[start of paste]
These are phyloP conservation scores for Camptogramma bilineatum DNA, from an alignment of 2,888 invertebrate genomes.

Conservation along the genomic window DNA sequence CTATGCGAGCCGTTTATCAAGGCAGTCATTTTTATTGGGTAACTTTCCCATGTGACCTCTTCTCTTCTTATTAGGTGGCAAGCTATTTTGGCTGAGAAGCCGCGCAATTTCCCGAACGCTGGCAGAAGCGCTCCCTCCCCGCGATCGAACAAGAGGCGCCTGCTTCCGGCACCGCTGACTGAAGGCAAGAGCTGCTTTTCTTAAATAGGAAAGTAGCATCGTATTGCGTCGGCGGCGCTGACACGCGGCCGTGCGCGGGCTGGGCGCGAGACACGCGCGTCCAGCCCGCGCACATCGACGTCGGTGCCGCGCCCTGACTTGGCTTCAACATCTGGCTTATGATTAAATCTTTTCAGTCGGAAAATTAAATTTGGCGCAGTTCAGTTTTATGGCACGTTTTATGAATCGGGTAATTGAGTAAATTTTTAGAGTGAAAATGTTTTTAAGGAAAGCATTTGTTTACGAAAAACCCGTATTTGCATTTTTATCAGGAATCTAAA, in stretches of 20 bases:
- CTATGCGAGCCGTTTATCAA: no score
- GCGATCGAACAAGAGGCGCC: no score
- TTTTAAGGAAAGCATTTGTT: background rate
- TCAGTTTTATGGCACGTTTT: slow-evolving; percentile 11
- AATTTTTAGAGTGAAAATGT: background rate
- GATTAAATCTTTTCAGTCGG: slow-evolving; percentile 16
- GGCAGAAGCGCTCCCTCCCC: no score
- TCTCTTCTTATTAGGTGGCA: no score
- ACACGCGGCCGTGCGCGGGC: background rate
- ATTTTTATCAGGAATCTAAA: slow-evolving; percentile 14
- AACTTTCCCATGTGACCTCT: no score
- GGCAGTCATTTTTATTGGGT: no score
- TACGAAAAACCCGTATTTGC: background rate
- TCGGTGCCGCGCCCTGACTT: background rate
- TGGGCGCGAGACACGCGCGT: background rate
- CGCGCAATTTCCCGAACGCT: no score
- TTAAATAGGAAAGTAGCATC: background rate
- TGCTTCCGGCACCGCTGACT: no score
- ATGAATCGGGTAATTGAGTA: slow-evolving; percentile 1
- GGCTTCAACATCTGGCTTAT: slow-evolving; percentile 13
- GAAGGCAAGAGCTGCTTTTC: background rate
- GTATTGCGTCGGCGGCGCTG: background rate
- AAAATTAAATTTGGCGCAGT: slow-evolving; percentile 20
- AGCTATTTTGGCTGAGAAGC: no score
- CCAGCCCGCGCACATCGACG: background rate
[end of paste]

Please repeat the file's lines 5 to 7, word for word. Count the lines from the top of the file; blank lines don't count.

- TTTTAAGGAAAGCATTTGTT: background rate
- TCAGTTTTATGGCACGTTTT: slow-evolving; percentile 11
- AATTTTTAGAGTGAAAATGT: background rate